C Michael Hogan
Encyclopedia of Earth
Archaea are a domain of single-celled microorganisms. They have no cell nucleus or any other organelles inside their cells. In the past Archaea were classified as an unusual group of bacteria and named archaebacteria, but since the Archaea have an independent evolutionary history and manifest numerous differences in their biochemistry from other forms of life, they are now classified as a separate domain in the three-domain system. In this system the three primary branches of evolutionary descent are the Archaea, Eukarya and Bacteria. Archaea are further divided into four recognized phyla, although other phyla may exist. Of these groups the Crenarchaeota and the Euryarchaeota are most intensively studied. Classifying the archaea is somewhat challenging, since the vast majority have never been studied, and have chiefly been detected by analysis of their nucleic acids in samples from the environment.
Archaea replicate asexually in a process known as binary fission. Archaea achieve a swimming motility via one or more tail-like flagellae. Many archaeans are extremophiles, achieving wide environmental tolerance of temperature, salinity, and even radioactive environments. Archaea are thought to be significant in global geochemical cycling, since they comprise an estimated 20 percent of the world's biomass; however, very little is known about the domain, especially marine and deep-sea benthic varieties.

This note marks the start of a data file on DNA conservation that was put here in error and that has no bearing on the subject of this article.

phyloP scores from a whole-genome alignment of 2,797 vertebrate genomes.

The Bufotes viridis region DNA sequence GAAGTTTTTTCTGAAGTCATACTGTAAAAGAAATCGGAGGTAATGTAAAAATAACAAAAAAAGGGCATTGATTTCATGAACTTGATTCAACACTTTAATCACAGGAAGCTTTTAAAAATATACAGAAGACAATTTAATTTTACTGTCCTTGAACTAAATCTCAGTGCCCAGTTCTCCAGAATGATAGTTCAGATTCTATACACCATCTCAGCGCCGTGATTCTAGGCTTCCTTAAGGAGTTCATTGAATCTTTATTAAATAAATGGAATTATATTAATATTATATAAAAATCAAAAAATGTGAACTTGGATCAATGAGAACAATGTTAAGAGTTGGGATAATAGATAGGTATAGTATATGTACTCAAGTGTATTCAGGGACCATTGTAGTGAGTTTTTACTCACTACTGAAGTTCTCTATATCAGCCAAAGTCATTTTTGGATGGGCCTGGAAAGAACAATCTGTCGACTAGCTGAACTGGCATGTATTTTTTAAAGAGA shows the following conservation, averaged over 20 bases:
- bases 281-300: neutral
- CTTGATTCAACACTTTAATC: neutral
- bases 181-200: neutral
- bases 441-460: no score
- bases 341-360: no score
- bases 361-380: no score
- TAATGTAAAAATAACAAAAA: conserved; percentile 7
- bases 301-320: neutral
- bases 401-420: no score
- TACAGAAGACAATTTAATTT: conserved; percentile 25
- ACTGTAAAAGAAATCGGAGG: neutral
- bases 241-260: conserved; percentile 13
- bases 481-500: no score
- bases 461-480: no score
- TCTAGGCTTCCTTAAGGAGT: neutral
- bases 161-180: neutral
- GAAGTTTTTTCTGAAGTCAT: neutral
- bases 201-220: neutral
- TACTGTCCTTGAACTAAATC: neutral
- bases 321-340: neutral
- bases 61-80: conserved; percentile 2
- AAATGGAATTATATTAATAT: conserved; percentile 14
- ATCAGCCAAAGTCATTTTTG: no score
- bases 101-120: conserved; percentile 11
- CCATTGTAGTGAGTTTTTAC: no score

Very early probable prokaryotic cell fossils have been dated at approximately 3.5 billion years before present day, making them some of the most primitive and ancient life forms on Earth; however, prokaryotes generally lack distinctive morphologies, thus fossil shapes cannot be used to identify them as archaea. Instead, chemical fossils of unique lipids hold greater information, since such compounds do not occur in other organisms. Some research indicates archaean or eukaryotic lipid remains are present in shales as old as 2.7 billion years. Such lipids have been identified in Precambrian formations, the earliest of which are present in the Isua greenstone belt of western Greenland. This locale boasts the Earth's oldest sediments, circa 3.8 billion years of age.
Carl Woese was the first to posit that the bacteria, archaea, and eukaryotes represent separate evolutionary lines of descent that diverged at a very remote point in time on from an ancestral colony of organisms. Archaea and viruses likely had a relationship as early as 2 billion years before present day, some researchers positing that co-evolution may have been occurring between these groups at such an early time. It has been further suggested that the last common ancestor of the bacteria and archaea was a thermophile, raising the likelihood that low temperatures are really the extreme environments viewed from an ancestral archaea point of view, and organisms that can tolerate cold conditions appeared only later in evolutionary time.